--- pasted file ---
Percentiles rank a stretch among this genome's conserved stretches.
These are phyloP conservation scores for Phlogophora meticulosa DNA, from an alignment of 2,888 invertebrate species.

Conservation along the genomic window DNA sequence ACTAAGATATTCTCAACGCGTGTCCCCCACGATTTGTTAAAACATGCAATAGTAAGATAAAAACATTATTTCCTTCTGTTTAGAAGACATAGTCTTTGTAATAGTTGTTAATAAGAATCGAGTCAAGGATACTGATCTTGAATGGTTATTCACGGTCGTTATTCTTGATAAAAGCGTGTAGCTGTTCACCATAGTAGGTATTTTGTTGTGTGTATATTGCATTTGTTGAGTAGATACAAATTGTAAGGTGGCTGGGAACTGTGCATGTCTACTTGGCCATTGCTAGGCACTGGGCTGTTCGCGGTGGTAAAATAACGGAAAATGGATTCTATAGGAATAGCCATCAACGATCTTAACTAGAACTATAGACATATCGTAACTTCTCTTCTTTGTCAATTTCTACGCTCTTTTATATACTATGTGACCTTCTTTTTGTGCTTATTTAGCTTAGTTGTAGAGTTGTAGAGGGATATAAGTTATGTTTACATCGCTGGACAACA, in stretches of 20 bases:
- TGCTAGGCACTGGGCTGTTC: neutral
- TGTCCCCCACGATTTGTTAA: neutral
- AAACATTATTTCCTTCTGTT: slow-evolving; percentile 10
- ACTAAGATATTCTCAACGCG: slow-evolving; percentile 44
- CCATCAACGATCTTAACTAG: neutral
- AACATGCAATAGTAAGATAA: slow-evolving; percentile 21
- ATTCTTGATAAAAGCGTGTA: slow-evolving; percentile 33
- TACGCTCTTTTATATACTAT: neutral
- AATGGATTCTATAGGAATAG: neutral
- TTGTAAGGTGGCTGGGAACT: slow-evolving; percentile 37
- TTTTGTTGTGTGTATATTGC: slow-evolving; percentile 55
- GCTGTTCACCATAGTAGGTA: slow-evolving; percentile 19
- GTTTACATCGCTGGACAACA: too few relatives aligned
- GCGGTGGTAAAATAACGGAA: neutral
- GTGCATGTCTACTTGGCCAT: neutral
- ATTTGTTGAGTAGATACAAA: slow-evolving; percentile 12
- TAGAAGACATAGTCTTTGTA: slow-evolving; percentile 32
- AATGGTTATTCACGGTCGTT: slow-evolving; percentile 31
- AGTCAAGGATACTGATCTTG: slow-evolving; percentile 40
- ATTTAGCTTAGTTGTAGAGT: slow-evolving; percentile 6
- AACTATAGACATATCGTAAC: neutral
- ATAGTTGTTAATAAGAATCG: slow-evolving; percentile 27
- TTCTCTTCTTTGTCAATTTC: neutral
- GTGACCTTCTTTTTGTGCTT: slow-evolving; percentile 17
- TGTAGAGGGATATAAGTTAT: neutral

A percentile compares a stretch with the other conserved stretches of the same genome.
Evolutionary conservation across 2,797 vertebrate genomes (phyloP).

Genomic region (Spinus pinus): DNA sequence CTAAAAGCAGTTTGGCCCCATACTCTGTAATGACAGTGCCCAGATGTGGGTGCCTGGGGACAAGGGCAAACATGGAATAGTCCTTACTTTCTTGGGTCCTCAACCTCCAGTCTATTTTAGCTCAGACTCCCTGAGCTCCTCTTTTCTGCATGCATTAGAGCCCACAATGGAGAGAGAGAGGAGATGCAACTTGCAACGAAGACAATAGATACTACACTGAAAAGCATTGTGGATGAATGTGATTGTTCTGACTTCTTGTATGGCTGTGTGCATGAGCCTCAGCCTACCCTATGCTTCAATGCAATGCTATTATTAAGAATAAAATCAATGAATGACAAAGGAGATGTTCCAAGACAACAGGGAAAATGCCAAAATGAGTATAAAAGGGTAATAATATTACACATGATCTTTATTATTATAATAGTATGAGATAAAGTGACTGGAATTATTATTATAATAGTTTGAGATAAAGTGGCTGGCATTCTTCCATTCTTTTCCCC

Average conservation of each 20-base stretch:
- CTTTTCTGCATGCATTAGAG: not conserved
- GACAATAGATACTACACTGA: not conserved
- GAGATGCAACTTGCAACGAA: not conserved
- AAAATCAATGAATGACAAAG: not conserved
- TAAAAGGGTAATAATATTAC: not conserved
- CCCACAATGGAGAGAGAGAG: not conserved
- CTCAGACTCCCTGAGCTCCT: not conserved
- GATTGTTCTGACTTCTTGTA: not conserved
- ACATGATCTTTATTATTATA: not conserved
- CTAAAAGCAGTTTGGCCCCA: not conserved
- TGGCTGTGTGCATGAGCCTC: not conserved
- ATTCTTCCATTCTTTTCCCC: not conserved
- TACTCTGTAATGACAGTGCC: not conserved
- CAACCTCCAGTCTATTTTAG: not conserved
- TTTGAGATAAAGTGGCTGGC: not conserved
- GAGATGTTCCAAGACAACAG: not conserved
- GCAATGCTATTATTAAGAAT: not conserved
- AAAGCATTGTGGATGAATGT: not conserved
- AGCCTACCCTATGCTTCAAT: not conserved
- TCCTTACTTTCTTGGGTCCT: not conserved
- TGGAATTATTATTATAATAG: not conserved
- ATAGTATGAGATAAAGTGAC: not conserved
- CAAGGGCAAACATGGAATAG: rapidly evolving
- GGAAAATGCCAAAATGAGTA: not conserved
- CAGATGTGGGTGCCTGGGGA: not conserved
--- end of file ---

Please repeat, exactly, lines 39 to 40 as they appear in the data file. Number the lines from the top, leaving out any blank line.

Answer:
- CTCAGACTCCCTGAGCTCCT: not conserved
- GATTGTTCTGACTTCTTGTA: not conserved